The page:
Pirate Women: The Princesses, Prostitutes, and Privateers Who Ruled the Seven Seas

In the western world, the myth and imagery of a pirate is a specific one. We may conjure up the image of Tyrone Power in one of the swashbuckling action films from the days of old Hollywood or Jack Sparrow (Johnny Depp) in the Pirates of the Caribbean franchise. A woman, especially a woman of color is not usually what we picture.

Pirate Women: The Princesses, Prostitutes, and Privateers Who Ruled the Seven Seas, by Laura Sook Duncombe was published in 2019. In the book, Duncombe breaks through the idea of who and what we think a pirate is. She takes the reader through history, introducing them to female privateers who they may or may not have heard of. Using both proved historical facts and legends that have been circulating throughout the centuries, she tells the stories of women who broke the mold, but have not been given their place in the historical spotlight.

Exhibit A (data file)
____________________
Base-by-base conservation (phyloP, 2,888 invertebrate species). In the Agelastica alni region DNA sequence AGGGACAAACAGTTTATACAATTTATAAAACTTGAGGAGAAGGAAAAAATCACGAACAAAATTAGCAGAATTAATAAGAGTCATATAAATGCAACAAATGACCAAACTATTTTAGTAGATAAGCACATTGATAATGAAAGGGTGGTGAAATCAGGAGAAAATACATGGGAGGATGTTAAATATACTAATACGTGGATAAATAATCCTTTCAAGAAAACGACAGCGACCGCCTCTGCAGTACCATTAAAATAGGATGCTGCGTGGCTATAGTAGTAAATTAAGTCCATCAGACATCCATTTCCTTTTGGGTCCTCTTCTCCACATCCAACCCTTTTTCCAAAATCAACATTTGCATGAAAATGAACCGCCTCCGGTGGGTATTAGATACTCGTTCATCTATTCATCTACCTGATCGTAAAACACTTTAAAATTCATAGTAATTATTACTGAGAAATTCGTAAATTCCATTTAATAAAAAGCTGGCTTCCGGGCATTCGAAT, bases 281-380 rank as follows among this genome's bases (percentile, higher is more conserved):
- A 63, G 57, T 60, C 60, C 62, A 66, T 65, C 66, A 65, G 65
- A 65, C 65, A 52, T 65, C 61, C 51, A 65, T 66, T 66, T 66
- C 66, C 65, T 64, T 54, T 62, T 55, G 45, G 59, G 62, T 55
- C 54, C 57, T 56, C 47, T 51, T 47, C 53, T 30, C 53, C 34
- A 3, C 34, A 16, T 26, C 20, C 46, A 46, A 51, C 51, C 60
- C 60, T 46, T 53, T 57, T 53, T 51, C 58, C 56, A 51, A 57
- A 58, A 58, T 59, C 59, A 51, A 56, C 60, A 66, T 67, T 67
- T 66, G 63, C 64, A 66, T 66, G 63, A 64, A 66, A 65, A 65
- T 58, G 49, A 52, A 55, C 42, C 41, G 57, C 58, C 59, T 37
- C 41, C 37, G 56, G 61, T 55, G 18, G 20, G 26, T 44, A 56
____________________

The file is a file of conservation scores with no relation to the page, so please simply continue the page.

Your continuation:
This book is fabulous. Though these women are few in number compared to male pirates, their contribution cannot be overlooked. What Duncombe does well is differentiate fact from fiction, pointing out where history ends and folklore begins. She also makes a very point in linking the actions of these women to the modern feminist movement.

Do I recommend it?

Absolutely.

2 Comments

Filed under Book Review, Books, Feminism, History, Movies

2 responses to “Pirate Women: The Princesses, Prostitutes, and Privateers Who Ruled the Seven Seas

  1. Pingback: Carrie Fisher: A Life on the Edge Book Review | Writergurlny

  2. Pingback: Throwback Thursday: True Caribbean Pirates (2006) | Writergurlny

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